What is it?
Scabies is an infestation of the skin with the microscopic mite Sarcoptes scabei. Infestation is common, found worldwide, and affects people of all races and social classes. Scabies spreads rapidly under crowded conditions where there is frequent skin-to-skin contact between people, such as in hospitals, institutions, childcare facilities, and nursing homes. People with weakened immune systems and the elderly are at risk for a more severe form of scabies, called Norwegian or crusted scabies.
The female scabies mite burrows or tunnels into the outer layer of skin in a tiny red line about a half-inch long and then lays eggs. Such a burrow is usually very hard to see or find on people. Usually the parasite will tend to first locate in the webs between the fingers or toes, around the wrist or about the navel. It can also be commonly found on the back of elbows, the folds or the armpits, the beltline and abdomen, about the creases of the groin, and on the genital organs. Small children, especially babies, often have involvement of the face, scalp, palms of the hands, or soles of the feet, but this would be very unusual in adults.
What are the signs and symptoms of scabies infestation?
- Pimple-like irritations, burrows or rash of the skin, especially the webbing between the fingers; the skin folds on the wrist, elbow, or knee; the penis, the breast, or shoulder blades.
- Intense itching, especially at night and over most of the body.
- Sores on the body caused by scratching. These sores can sometimes become infected with bacteria.
For a person who has never been infested with scabies, symptoms may take four-six weeks to begin. For a person who has had scabies, symptoms appear within several days. You do not become immune to an infestation.
Some people can be carriers and not know it or show it. Tiny blisters can occur on scabies areas and when scratched, small infected sores develop. Although there is a high degree of suspicion for scabies if such skin conditions are present, definite proof of the presence of scabies is based on actually finding and recognizing the parasite. They can be spotted with a hand lens
How is it spread?
Scabies is spread by direct, prolonged, skin-to-skin contact with a person already infested with scabies. Contact must be prolonged (a quick handshake or hug will usually not spread infestation). Infestation is easily spread to sexual partners and household members. Infestation may also occur by sharing clothing, towels, and bedding.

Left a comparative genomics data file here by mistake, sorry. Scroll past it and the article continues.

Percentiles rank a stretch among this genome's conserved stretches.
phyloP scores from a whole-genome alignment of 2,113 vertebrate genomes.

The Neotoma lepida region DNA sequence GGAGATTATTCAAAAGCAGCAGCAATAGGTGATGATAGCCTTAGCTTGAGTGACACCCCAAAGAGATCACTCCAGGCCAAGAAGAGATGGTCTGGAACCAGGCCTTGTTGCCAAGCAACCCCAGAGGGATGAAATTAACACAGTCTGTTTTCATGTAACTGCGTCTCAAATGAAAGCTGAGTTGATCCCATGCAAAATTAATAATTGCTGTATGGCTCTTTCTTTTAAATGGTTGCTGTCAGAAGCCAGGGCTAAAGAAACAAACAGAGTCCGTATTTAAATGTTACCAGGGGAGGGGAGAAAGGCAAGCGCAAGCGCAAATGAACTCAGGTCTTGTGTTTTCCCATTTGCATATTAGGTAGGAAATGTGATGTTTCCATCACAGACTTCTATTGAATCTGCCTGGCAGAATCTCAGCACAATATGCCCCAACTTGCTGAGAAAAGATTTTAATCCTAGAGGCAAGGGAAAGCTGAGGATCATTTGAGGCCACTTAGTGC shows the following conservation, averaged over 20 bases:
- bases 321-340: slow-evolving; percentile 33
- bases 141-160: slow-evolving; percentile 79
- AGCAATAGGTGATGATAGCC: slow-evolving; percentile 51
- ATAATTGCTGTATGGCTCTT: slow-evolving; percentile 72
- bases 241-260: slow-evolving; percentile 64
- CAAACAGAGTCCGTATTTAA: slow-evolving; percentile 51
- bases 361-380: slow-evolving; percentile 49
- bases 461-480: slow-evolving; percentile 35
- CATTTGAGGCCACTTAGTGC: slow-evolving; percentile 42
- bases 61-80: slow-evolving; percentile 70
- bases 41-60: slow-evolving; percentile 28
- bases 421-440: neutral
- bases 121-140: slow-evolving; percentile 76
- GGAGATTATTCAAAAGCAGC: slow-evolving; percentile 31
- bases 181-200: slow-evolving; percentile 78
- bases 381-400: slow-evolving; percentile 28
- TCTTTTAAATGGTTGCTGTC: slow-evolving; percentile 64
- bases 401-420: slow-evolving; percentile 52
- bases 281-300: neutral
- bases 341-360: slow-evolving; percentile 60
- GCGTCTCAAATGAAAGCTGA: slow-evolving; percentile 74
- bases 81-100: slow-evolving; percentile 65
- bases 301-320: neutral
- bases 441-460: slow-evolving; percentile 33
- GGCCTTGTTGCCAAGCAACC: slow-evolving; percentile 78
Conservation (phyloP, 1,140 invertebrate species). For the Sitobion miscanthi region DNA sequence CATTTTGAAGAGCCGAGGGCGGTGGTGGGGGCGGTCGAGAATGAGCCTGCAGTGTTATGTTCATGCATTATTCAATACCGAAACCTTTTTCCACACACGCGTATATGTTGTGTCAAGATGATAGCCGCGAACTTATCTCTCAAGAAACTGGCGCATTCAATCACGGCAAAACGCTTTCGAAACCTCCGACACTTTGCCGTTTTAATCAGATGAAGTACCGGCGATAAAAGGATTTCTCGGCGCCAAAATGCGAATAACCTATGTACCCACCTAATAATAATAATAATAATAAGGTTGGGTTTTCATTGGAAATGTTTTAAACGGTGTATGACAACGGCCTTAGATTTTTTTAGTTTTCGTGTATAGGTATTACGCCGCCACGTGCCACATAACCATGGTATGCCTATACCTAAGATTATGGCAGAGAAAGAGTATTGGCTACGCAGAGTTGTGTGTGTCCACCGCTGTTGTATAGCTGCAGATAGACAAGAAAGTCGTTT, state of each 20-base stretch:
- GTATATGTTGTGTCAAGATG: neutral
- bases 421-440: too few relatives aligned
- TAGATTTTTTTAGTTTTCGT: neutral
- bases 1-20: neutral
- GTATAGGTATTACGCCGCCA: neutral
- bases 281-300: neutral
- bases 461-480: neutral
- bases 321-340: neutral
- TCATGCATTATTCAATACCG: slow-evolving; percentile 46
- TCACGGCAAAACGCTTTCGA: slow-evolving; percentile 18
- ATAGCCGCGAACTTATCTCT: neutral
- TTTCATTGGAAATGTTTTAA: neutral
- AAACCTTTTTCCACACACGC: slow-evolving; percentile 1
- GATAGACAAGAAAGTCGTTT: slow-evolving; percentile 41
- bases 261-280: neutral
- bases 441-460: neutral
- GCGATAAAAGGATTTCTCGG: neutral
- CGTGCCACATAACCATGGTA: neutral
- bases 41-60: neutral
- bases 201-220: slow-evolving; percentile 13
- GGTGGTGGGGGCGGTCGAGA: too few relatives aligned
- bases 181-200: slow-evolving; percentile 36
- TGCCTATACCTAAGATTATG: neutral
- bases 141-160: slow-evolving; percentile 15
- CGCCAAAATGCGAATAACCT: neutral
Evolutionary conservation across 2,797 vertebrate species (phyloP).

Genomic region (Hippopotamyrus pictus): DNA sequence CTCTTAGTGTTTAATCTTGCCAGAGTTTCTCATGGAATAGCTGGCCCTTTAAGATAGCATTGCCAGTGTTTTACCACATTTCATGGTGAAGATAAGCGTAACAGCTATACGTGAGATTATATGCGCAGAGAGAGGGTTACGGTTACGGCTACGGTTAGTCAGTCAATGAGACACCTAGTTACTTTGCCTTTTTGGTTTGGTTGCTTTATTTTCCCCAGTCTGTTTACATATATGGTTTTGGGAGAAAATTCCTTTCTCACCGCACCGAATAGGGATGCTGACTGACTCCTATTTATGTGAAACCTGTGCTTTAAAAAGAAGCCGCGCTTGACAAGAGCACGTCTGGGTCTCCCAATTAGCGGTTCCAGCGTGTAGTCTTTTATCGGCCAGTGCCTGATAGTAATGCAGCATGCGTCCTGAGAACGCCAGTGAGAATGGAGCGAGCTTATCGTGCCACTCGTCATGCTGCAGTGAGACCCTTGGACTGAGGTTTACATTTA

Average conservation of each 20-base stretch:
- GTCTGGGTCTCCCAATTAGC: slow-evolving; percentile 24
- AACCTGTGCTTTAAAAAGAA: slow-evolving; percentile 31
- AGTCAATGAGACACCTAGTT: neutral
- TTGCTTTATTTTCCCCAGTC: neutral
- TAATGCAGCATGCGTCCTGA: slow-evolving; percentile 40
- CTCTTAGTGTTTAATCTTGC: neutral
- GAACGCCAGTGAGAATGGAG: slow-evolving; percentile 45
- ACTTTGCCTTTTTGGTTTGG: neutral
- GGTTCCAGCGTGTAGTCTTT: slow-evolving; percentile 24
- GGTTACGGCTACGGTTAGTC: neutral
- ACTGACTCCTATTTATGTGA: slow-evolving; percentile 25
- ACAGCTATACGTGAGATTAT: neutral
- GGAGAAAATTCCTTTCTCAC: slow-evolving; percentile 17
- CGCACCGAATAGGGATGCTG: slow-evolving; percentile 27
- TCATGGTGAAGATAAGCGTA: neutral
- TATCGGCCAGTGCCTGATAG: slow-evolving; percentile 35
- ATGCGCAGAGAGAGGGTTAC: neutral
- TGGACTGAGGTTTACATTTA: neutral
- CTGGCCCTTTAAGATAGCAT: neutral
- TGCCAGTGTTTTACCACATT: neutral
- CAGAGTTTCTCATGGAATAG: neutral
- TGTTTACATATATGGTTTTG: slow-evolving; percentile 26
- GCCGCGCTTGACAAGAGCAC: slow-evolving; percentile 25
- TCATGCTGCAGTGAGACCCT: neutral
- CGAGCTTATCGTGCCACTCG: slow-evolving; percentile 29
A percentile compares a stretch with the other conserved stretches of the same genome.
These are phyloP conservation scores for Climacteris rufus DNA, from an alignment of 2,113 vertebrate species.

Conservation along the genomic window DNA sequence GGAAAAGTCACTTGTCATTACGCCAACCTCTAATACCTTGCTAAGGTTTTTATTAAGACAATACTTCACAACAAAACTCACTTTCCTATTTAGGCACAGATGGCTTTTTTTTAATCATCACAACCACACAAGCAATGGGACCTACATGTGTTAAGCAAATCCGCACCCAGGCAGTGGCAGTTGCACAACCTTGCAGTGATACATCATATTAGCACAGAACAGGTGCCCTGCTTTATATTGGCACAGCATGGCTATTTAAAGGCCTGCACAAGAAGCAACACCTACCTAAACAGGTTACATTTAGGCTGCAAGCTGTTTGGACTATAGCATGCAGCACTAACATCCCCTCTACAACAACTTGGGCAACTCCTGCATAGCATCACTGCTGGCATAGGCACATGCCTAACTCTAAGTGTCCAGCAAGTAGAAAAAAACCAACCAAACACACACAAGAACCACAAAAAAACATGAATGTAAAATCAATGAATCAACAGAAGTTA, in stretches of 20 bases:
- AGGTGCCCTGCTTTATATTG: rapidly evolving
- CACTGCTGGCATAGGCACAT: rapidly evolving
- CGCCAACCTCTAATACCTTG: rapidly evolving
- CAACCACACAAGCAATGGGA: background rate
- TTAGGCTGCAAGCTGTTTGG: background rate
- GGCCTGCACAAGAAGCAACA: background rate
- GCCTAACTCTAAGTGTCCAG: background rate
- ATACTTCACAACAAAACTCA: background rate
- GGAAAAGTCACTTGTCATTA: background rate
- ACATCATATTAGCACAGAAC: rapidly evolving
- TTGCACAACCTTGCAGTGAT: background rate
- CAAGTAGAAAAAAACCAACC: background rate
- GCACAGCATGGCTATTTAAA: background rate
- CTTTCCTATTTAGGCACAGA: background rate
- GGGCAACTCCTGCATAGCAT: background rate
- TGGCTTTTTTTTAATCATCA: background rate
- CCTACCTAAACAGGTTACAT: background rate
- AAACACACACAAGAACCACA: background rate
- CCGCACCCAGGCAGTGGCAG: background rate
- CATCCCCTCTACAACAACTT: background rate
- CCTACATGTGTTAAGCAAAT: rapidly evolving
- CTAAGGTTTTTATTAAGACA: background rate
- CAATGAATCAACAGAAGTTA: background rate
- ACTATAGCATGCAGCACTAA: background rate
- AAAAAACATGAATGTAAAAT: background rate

How long will mites live?
Once away from the human body, mites do not survive more than 48-72 hours. When living on a person, an adult female mite can live up to a month.
Can pets spread scabies to humans?
No. Pets become infested with a different kind of scabies mite. If your pet is infested with scabies, (also called mange) and they have close contact with you, the mite can get under your skin and cause itching and skin irritation. However, the mite dies in a couple of days and does not reproduce. The mites may cause you to itch for several days, but you do not need to be treated with special medication to kill the mites. Until your pet is successfully treated, mites can continue to burrow into your skin and cause you to have symptoms.
How is scabies infestation diagnosed?
Diagnosis is most commonly made by looking at the burrows or rash. A skin scraping may be taken to look for mites, eggs, or mite fecal matter to confirm the diagnosis. If a skin scraping or biopsy is taken and returns negative, it is possible that you may still be infested. Typically, there are fewer than 10 mites on the entire body of an infested person; this makes it easy for an infestation to be missed.
Can scabies be treated?
Yes. Several lotions are available to treat scabies. Always follow the directions provided by your physician or the directions on the package insert. Apply lotion to a clean body from the neck down to the toes and left overnight (eight hours). After eight hours, take a bath or shower to wash off the lotion. Put on clean clothes. All clothes, bedding, and towels used by the infested person two days before treatment should be washed in hot water; dry in a hot dryer. A second treatment of the body with the same lotion may be necessary seven-10 days later. Pregnant women and children are often treated with milder scabies medications.
Anyone who is diagnosed with scabies, as well as his or her sexual partners and persons who have close, prolonged contact to the infested person should also be treated. If your health care provider has instructed family members to be treated, everyone should receive treatment at the same time to prevent reinfestation.
How soon after treatment will I feel better?
Itching may continue for two-three weeks, and does not mean that you are still infested. Your health care provider my prescribe additional medication to relieve itching if it is severe. No new burrows or rashes should appear 24-48 hours after effective treatment.
Related resources from HealthGate:
Centers for Disease Control, August 1999
Last reviewed August 1999 by
Please be aware that this information is provided to supplement the care provided by your physician. It is neither intended nor implied to be a substitute for professional medical advice. CALL YOUR HEALTHCARE PROVIDER IMMEDIATELY IF YOU THINK YOU MAY HAVE A MEDICAL EMERGENCY. Always seek the advice of your physician or other qualified health provider prior to starting any new treatment or with any questions you may have regarding a medical condition.
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